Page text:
Will true high-throughput screeninggreater than 10,000 compounds per dayever really be possible economically with automated patch clamp? This is the question that Sophion Bioscience’s (www.sophion.com) Chris Mathes, Ph.D., vp and general manager, North America, posed in his panel. Patch clamp is a low-throughput technique. It is time-consuming and demands the presence of a skilled operator. Sophion Bioscience has an automated parallel ion-channel screening technology system, the QPatch, for throughput in the range of hundreds of data-points per day. Upscaling to such figures moves patch clamp toward the HTS regime and revolutionizes future ion-channel drug discovery.

    Dr. Mathes noted that HTS has not always been the most efficient process. Doing true HTS allows screening around 30,000 compounds a day, which is not possible with patch clamp. But examining ion channels with the QPatch allows you to target much smaller libraries that may be much more relevant to the target you are trying to find. There hasn’t been a whole lot in the way of blockbuster drug discovery via HTS, and I think that high-information screening, afforded by automated patch clamp, is a huge opportunity for us.

    Also, lower throughput allows screeners to factor safety pharmacology much earlier in the drug discovery process. Cost, however, still remains a factor. Lowering the chip price is going to be a key issue, particularly in getting academia on board, Dr. Mathes commented.

  • Leak Potassium Channels

    In this way, Sophion has gotten buy-in from pharma giant Merck (www.merck.com). Automated patch clamp technology has come a long way in the last five years, said Andrew Swensen, senior research biologist, Merck. And the advances made have resulted in a means to get high-quality, medium-throughput electrophysiological data from a range of ion channels.

    Despite the fact that automated instruments for voltage-dependent and ligand-gated ion channels have been proven to work, less data is available on how well leak potassium and inward rectifier channels can be screened on these platforms. These channels produce currents that by conventional patch methods can be challenging to study, Swensen explained. For many of these channels, the lack of selective pharmacological probes and their voltage-independent nature makes it challenging to differentiate true channel current from nonspecific leak current.

    One of the chief questions we are looking to answer is how feasible is it to look at these particular ion channels on automated patch platforms, Swensen stated. It is possible to get high-quality data from these channels that allow you to confirm hits and eliminate the false positives that often come from higher-throughput screens. Of course, if you get false negatives in the higher-throughput screens, you are never going to know the difference.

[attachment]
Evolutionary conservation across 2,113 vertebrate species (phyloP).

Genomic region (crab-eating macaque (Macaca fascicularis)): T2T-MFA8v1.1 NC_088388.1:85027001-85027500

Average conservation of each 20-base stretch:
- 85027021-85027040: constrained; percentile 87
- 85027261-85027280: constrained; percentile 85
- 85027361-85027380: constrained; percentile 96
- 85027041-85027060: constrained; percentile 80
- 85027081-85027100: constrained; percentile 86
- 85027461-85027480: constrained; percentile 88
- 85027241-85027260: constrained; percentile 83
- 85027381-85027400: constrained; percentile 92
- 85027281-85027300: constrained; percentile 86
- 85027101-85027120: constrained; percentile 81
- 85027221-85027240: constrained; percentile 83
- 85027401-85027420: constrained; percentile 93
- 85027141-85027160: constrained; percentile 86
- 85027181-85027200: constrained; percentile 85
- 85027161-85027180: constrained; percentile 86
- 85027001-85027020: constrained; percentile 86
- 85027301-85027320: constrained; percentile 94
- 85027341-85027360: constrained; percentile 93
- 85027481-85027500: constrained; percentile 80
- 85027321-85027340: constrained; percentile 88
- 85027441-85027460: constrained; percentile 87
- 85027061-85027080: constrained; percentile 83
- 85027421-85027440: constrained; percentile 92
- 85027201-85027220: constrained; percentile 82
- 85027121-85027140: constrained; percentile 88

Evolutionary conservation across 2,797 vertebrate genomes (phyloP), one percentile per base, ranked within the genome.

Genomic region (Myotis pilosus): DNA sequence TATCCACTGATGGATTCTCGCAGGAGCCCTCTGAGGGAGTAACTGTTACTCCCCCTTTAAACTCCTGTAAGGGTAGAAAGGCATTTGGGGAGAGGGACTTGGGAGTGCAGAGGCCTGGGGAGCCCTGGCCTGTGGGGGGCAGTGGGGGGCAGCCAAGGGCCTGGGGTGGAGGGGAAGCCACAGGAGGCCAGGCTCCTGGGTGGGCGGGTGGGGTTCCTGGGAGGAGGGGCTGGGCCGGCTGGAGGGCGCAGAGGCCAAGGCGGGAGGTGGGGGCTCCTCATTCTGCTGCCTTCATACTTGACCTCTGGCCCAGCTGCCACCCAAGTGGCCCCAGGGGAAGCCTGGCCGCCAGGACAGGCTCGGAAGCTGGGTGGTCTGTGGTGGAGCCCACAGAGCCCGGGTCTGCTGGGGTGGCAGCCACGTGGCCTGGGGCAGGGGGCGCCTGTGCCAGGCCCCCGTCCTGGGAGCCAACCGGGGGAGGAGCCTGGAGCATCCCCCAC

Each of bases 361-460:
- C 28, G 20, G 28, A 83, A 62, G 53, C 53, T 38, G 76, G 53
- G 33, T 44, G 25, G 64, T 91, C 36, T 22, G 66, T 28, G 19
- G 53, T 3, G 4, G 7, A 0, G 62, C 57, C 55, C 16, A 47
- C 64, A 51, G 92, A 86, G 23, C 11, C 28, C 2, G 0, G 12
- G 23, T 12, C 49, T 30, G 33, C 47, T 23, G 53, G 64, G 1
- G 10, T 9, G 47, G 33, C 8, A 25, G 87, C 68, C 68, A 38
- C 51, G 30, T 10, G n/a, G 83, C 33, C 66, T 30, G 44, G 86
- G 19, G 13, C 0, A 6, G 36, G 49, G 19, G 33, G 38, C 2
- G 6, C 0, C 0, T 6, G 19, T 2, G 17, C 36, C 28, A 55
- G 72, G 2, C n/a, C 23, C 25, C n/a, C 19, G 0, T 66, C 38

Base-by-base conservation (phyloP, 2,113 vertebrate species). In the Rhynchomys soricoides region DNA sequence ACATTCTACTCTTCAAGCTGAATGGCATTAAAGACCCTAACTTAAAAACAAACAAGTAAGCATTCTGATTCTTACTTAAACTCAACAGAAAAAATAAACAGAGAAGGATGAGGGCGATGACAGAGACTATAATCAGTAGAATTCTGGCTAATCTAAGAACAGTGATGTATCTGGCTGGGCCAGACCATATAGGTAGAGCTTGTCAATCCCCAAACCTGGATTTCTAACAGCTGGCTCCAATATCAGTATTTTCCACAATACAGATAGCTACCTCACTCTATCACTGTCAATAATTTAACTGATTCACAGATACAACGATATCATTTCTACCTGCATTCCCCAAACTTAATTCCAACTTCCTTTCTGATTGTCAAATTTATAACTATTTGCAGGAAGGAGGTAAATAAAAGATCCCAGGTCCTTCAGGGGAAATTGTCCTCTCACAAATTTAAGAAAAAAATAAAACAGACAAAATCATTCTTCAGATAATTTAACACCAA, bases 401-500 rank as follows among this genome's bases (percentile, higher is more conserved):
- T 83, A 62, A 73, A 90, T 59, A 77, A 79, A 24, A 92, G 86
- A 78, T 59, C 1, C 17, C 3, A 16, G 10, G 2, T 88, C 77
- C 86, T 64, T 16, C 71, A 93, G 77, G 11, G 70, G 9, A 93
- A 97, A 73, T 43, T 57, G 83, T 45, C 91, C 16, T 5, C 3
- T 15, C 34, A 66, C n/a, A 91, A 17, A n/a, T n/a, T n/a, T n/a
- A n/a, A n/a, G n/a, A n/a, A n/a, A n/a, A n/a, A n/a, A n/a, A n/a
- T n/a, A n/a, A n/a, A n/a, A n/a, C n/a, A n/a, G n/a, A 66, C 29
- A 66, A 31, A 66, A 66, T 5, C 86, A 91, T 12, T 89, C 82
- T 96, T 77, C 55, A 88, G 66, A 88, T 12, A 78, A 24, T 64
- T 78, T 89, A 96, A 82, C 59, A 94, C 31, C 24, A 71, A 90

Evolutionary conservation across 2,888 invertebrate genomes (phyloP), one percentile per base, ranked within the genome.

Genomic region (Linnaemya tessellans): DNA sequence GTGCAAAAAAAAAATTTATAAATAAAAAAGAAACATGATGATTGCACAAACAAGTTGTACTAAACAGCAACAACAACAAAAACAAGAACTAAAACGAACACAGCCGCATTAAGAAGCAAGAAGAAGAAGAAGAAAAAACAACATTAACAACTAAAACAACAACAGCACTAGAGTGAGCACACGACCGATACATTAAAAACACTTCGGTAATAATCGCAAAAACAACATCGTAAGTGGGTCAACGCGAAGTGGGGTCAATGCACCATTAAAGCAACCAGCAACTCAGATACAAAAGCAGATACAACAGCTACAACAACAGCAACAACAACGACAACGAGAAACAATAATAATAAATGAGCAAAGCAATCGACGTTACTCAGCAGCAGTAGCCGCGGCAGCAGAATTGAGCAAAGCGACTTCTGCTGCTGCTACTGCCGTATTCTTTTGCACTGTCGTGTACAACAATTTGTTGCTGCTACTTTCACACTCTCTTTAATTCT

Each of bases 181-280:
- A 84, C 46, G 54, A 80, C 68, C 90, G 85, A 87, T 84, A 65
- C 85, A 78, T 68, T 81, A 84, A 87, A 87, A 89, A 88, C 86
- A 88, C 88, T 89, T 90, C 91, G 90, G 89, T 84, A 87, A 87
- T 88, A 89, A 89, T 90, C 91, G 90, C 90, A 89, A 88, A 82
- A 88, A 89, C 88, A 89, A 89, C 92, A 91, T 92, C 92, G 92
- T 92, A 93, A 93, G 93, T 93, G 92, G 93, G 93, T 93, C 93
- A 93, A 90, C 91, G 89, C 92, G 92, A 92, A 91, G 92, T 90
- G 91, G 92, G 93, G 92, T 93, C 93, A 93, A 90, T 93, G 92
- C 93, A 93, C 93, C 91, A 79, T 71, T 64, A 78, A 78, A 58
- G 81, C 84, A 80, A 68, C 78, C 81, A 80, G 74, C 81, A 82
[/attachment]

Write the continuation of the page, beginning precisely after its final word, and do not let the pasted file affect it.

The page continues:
As Dr. Mathes noted earlier, the biggest limitation, Swensen agrees, is the price of consumables. That is part of the reason for taking drug discovery through the electrophysiology route. You get better numbersbetter control over voltage states with the benefits of HTS.

  • Applications of Planar Patch Clamp

    GlaxoSmithKline (www.gsk.com), meanwhile, looks to planar patch clamp on the IonWorks platform to ease its drug discovery bottleneck. Four years ago, we used patch clamp electrophysiology for all phases of ion-channel drug discovery, said Claire Townsend, investigator. Patch clamp is the gold-standard technology for the characterization of ion-channel biophysics and pharmacology. However, the use of this technology in today’s drug discovery paradigm is quite limited due to its very low throughput and high cost.

    The introduction of higher-throughput automated electrophysiology, such as planar patch clamp, has revolutionized ion-channel drug discovery. The IonWorks technology allows us to do parallel testing of multiple reagents, drugs, or targets, Townsend said.

    Townsend reviewed the current positioning and applications of planar patch clamp in the ion-channel drug discovery pipeline, from reagent generation to liability profiling. In the ion-channel field, it used to be only possible to work with one cell at a time, which was time-consuming and expensive. Automating with PPC revolutionized the process and removed a lot of the bottlenecks, such as reagent characterization and validation or hit validation.

    The IonWorks Quattro platform has opened the door to electrophysiology-based focused screening on small libraries of compounds (<20,000 compounds), Townsend added.

    This technology has some limitations though. It cannot be applied to fast ligand-gated channels and covers approximately 30% of the ion-channel genome. Also, as noted earlier, it is still costly compared to the cost of other assays. It is pretty expensive, but high-quality data pays for itself, Townsend said.

  • Voltage-Gated Channels

    And just when automated patch clamp technology establishes itself as the de facto standard in ion-channel drug discovery, along comes Vertex Pharmaceuticals (www.vrtx.com) to shake up the industry with a new entrant to the field. Vertex has introduced an electro-optical technology and automated instrument, E-VIPR, which employs extracellular electrical field stimulation and cellular fluorescent probes to measure the activity of voltage-gated sodium (NaV) and calcium channels, said Tito Gonzalez, senior director of biology.

    This technology is a real game changer. E-VIPR has high sensitivity and correlation compared with voltage clamp recording for several known drugs in cells expressing a neuronal NaV. Furthermore, we screened approximately 400 drugs and observed that a large percentage have NaV blocking activity, which is particularly enriched in certain drug classes. The convenience, sensitivity, and robustness of this technology has potential to provide unprecedented access to voltage-gated targets.